Ben Wizner, the litigation director for the ACLU’s national security project, cheerfully admits that its April 2011 Freedom of Information Act (FOIA) request for 23 of the very same US State Department diplomatic cables we all read this time last year, when WikiLeaks released them to five newspapers including the Guardian, was “cheeky” – a way to foreground the “absurdity of the US secrecy regime”.

And so it has. Nearly eight months after the original FOIA request, the State Department has finally released … 11 cables. Federal censors have helpfully redacted them, making it easy to see, by a simple act of comparison (which the ACLU performs for us, here), precisely which sections the State Department wants hidden. Missing are a dirty dozen cables the government refused to release – despite those cables having already been leaked, published and analysed in virtually every major national and international media venue – again, because they were classified as secret or deemed to contain sensitive information.

Administration officials unleashed plenty of hyperbole and hysteria when the cables were first published. But it turned out that none of the information in them actually endangered American citizens, allies or informants. They did, however, prove embarrassing for the US and many foreign leaders. Because it turned out that claims about national security were often an excuse to prevent us from seeing our government engaged in unethical, unconstitutional and, sometimes, illegal practices. These ran the gamut from extraordinary renditions, detentions and torture to shaking down other governments in an attempt to influence their political processes and tamper with their criminal justice systems.

We learned that the same Obama administration that had refused to pursue the perpetrators of the Bush torture regime at home had also tried to put its thumbs on the scales of justice in Spain – aggressively attempting to prevent a counter-terrorism judge from trying the senior legal minds of the Bush administration for their part in the torture of detainees at Guantánamo Bay.

We learned about the US attempt to scuttle the case of German citizen Khaled el-Masri, the greengrocer mistaken for a senior al-Qaida official. He was kidnapped, tortured, drugged, beaten and thrown into Afghanistan’s CIA-run Salt Pit prison, until – oops – they realised they had the wrong guy and dumped him in the Albanian outback. In public, Munich prosecutors issued arrest warrants for 13 suspected CIA operatives involved in his abduction and torture, and Angela Merkel’s office called for an investigation. In private, the German justice ministry and foreign ministry both made it clear to the US that they were not interested in pursuing the case, emboldening the US to refuse to arrest or hand over the agents.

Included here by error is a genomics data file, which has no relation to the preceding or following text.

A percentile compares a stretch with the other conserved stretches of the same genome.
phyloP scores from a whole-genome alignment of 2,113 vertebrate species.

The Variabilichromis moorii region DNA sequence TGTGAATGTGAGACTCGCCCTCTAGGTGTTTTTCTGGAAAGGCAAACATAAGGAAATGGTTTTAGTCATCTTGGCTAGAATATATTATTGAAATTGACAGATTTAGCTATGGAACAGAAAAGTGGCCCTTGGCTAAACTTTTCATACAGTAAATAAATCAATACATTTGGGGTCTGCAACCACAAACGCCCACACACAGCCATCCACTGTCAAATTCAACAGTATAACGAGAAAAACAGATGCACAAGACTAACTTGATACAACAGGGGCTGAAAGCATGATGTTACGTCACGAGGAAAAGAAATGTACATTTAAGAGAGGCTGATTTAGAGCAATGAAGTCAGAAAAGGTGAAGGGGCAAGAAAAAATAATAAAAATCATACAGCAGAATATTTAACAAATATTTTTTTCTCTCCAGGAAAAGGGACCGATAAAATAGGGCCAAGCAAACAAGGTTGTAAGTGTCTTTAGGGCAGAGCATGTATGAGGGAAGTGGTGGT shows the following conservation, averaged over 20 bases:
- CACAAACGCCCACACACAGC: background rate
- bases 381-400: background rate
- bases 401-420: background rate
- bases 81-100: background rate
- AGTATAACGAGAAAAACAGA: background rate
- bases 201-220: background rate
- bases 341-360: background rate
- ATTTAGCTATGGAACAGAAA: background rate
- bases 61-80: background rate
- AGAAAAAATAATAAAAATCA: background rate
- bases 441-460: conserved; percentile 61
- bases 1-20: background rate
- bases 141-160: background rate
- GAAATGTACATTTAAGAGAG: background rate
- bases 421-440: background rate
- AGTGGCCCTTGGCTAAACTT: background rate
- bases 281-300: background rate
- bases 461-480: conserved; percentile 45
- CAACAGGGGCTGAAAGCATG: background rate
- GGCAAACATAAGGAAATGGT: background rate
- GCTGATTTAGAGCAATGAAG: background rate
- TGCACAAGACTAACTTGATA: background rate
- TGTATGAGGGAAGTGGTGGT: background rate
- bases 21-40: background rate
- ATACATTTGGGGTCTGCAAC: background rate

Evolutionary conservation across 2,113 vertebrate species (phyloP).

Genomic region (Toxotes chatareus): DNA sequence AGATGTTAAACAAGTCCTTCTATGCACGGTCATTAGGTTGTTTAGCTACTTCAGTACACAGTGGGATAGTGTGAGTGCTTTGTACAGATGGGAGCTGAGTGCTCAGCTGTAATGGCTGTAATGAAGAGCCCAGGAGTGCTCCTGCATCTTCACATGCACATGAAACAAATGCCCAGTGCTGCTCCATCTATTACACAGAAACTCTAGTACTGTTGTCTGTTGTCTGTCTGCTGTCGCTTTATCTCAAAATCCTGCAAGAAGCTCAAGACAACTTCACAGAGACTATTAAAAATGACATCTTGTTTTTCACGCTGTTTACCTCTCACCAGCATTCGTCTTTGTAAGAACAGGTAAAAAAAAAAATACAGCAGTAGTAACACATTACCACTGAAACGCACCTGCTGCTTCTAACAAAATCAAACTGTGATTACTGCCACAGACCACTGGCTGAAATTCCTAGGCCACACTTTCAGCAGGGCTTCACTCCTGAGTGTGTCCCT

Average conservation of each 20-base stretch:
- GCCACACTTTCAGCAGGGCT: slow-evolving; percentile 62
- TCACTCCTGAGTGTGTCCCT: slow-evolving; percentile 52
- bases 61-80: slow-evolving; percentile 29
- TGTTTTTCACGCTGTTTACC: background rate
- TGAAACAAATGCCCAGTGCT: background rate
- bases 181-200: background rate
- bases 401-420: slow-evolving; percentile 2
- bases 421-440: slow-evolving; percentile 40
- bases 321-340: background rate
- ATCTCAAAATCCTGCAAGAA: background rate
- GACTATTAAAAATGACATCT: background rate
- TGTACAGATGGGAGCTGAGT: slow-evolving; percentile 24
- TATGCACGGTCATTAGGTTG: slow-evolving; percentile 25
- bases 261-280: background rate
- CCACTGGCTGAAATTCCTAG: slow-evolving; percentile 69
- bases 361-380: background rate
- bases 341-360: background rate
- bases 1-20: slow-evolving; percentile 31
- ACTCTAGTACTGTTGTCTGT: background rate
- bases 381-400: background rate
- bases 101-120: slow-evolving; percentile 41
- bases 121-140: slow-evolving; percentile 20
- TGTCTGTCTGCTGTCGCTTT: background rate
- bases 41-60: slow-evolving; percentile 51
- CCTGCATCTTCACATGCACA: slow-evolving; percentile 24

If the first part of the ACLU’s agenda in asking for the 23 already-leaked cables is to highlight what it calls a “penchant for excessive secrecy in defiance of all reason”, the second is to spotlight the way in which the Bush and Obama administrations abuse the state secrets privilege to keep illegal programs from being judicially reviewed.

When the ACLU challenged the CIA on behalf of el-Masri in 2005, a judge dismissed the case. The US government did not deny that he was wrongfully kidnapped. Instead, it successfully argued that his case be dismissed because litigation of his claims would expose state secrets and jeopardise American security. This despite the fact that, as el-Masri pointed out, “President Bush has told the world about the CIA’s detention program, and even though my allegations have been corroborated by eyewitnesses and other evidence.”

First the Bush administration and then the Obama administration successfully evoked the state secrets privilege to prevent the ACLU from filing a federal lawsuit against Jeppesen DataPlan, Inc, the folks who helped the CIA fly extraordinary rendition victims to secret sites where they were detained, tortured and interrogated. Again, the government claimed that further litigation would undermine national security interests, even though much of the evidence needed to try the case was already available to the public. And again, it appears to have won.

In the hall of mirrors that the US security regime has become, information that is not officially acknowledged cannot be used to hold government officials responsible in the courts. And an administration that can evade charges of misconduct, including torture, by hiding behind state secrets claims, even when all the details are publicly known, becomes the guardian of its own liability. That’s bad news.

Transparency and accountability are the oxygen of democracy. But don’t hold your breath waiting for this administration to respond to requests for either one.

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The NAACP exposes voter suppression schemes | Kay Dilday December 7, 2011